> MsgSrv32 is only the program that reports trouble to the video screen.
> What the message does tell you is that the trouble is serious enough
> that the computer locked up while MsgSrv32 was still running. This is
> frequently a sign of hardware trouble.
>
> "I had overclocked the CPU over the weekend, but have since turned it
> back to default speed. I also returned the entire BIOS back to
> default settings."
>
> Sigh! So hardware trouble is even more likely.
>
> Troubleshooting should follow this logic:
>
> 1. Start Win95/98 in Safe Mode.
> If the trouble does not appear in Safe Mode, then the trouble is
> caused by software conflicts or defects. Investigate each of the
> functions that Safe Mode turns off.
>
> 2. If the trouble also occurs in Safe Mode, rename the current Windows
> folder and reinstall Win95/98 into an empty folder.
> If the trouble does not appear with a fresh installation, the trouble
> is caused by something you have added to Win95/98 (but something that
> is not turned off by Safe Mode).
>
> 3. If the trouble occurs even with a fresh install of Windows, the
> trouble is arising in hardware.
>
> Safe Mode does the following:
> (a) bypasses config.sys and autoexec.bat
> (b) prevents programs from starting automatically (from win.ini
> or the startup folder)
> (c) uses standard VGA video
> (d) prevents a network from being started
> (e) disables protected mode device drivers (those listed in
> Device Manager)
> (f) bypasses the [boot] and [386Enh] sections of system.ini
> For more details, see document 122051 in the Microsoft KnowledgeBase.
>
> If Safe Mode makes the problem go away, you can try tests from the
> list below to pin down the cause of the problem. For more elaborate
> instructions, see document 156126 in the KnowledgeBase, which explains
> how to do troubleshooting in Safe Mode.
>
> With Windows 98, you can use MSConfig to help you run the tests below.
> With Windows 95, you can use Startup Control Panel. Startup Control
> Panel is similar to the Msconfig utility that ships in Windows 98. It
> can make troubleshooting easier by removing and restoring items from
> the Windows startup. You can get Startup Control Panel as freeware
> from:
>
> http://home.ptd.net/~don5408/toolbox/startupcpl/
>
> Startup Cop can also disable items loading at Windows startup and it
> is freeware. You can download Startup Cop from:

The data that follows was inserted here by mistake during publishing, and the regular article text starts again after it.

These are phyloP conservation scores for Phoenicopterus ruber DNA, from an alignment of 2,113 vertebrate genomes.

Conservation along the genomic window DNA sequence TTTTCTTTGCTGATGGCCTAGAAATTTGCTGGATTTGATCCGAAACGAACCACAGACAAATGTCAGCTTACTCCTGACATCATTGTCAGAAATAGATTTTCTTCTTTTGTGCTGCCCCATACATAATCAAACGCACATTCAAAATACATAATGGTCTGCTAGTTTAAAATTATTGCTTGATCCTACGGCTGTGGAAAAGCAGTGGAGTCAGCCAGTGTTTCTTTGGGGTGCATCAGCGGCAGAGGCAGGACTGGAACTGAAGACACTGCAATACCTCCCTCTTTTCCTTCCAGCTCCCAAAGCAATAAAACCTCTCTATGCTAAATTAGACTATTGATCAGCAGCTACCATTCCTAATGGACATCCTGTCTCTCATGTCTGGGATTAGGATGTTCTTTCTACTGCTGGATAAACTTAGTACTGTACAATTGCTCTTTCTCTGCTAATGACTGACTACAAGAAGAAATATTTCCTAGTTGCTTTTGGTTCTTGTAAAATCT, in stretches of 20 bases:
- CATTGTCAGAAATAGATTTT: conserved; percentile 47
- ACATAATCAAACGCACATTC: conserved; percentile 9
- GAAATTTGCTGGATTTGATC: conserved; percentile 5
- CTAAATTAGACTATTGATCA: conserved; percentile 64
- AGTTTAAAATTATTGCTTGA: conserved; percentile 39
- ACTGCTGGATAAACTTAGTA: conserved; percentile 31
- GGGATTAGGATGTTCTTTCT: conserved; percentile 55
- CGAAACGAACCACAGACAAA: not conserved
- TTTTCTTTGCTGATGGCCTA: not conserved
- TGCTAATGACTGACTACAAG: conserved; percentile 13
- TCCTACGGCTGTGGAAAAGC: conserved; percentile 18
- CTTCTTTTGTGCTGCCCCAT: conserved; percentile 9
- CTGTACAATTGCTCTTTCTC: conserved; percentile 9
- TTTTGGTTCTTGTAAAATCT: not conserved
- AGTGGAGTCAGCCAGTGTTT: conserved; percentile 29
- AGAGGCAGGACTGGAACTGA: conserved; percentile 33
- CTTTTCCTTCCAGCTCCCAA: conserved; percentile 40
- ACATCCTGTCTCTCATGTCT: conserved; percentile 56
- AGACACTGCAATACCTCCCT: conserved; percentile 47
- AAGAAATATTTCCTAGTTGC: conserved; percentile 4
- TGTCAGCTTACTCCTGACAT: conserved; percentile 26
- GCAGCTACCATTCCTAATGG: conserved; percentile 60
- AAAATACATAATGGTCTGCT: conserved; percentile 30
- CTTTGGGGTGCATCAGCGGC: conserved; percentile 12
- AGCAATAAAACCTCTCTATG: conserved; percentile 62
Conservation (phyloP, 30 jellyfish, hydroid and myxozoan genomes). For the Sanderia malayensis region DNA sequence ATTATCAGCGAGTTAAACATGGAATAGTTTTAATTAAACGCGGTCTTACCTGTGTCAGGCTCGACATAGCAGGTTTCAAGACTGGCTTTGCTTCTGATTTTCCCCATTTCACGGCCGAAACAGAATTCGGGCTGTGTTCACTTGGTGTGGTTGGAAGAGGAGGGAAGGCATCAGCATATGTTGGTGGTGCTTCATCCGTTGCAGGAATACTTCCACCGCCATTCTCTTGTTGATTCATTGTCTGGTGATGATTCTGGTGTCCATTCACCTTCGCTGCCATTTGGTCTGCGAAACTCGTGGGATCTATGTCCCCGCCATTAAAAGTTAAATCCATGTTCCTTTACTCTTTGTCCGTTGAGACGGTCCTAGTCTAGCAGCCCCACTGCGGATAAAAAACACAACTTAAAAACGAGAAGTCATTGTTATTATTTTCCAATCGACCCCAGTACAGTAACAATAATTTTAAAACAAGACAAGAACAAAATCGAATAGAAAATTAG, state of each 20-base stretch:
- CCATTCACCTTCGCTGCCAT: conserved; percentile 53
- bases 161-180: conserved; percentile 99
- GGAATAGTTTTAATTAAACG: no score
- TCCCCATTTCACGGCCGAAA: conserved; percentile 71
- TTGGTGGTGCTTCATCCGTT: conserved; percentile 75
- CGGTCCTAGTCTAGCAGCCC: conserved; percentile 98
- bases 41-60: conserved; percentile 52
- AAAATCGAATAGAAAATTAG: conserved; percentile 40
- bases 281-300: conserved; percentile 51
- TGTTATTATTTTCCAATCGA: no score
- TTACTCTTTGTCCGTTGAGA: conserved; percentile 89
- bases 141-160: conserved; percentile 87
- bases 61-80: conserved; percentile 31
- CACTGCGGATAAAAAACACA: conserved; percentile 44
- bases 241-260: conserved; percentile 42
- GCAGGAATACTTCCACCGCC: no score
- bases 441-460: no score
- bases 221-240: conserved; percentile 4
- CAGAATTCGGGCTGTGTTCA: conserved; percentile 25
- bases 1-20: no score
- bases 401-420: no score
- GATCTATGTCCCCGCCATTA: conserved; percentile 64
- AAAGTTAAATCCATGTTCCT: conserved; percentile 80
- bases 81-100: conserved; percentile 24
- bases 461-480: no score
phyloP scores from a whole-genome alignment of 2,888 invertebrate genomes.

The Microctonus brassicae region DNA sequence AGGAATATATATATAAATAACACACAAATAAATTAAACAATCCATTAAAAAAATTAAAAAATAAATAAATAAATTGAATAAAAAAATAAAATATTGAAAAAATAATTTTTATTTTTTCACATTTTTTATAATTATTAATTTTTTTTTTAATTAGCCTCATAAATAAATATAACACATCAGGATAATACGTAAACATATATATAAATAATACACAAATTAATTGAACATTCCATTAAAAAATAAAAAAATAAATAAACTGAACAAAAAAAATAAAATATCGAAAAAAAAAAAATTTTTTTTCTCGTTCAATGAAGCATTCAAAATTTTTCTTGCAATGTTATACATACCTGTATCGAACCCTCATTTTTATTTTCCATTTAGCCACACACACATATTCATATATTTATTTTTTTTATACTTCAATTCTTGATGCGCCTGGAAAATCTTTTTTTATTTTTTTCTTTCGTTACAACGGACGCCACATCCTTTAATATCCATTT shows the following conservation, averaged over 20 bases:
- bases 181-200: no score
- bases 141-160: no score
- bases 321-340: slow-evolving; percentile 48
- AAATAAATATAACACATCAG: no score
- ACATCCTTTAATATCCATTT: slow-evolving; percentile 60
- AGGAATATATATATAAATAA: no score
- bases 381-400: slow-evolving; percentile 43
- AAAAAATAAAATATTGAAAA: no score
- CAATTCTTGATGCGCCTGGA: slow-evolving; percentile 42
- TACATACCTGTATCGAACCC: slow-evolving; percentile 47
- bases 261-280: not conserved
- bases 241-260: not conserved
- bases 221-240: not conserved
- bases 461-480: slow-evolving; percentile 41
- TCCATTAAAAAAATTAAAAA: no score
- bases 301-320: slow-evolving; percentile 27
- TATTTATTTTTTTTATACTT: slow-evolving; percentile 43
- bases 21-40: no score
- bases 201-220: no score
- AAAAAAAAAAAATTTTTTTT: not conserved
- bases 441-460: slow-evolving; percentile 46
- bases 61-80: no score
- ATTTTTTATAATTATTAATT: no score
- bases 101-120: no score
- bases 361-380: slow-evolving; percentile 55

>
> http://www.zdnet.com/downloads/stories/info/0,,77594,.h...
>
> Yet another option is msconfig.exe as adapted to Win95:
>
> http://www2.whidbey.net/djdenham/Msconfig.htm
>
> 1. Change the video driver to Microsoft's Standard Display Adapter
> (VGA). Restart Windows and test.
>
> 2. Rename the Config.sys and Autoexec.bat to Config.sss and
> Autoexec.bbb, or edit them so that the only things loading are
> absolutely necessary for the computer to run. The latter items might
> be a SCSI driver for the harddrive, or disk management software for an
> EIDE drive. Deactivate EVERYTHING else by putting REM in front of
> that line. Reboot the computer and test.
>
> 3. Remove EVERYTHING from the Start Menu/Startup folder by dragging
> their icons onto the desktop. Also disable or uninstall all utilities
> that are running TSR (such as Norton Navigator, SoftRam or Macafee
> AV). Restart Windows and test.
>
> 4. Rename the Win.ini and System.ini to Win.iii and System.iii. Then
> make a copy of System.cb and name it System.ini. Do not rename
> System.cb itself. Edit the new System.ini as follows: Add
> device=*vmd
> to the [386Enh] section, and add
> drivers=mmsystem.dll
> mouse.drv=mouse.drv
> to the [boot] section. Restart Windows. You probably will have no
> mouse so you'll have to use keystrokes to do the following. Go into
> Device Manager and select the mouse (which will have a yellow
> exclamation point). Click "Remove." Again, restart Windows. Windows
> should find the mouse and install software for it. Test.
>
> 5. With Windows 98, run the System File Checker. Go to Start/Run and
> enter "sfc".
>
> 6. Rename the current Windows folder (directory). Then install
> Win95/98 to a new, empty folder. Test. If problem does not occur, it
> was caused by something in the old installation. I recommend that you
> keep this new installation and reinstall your Windows applications.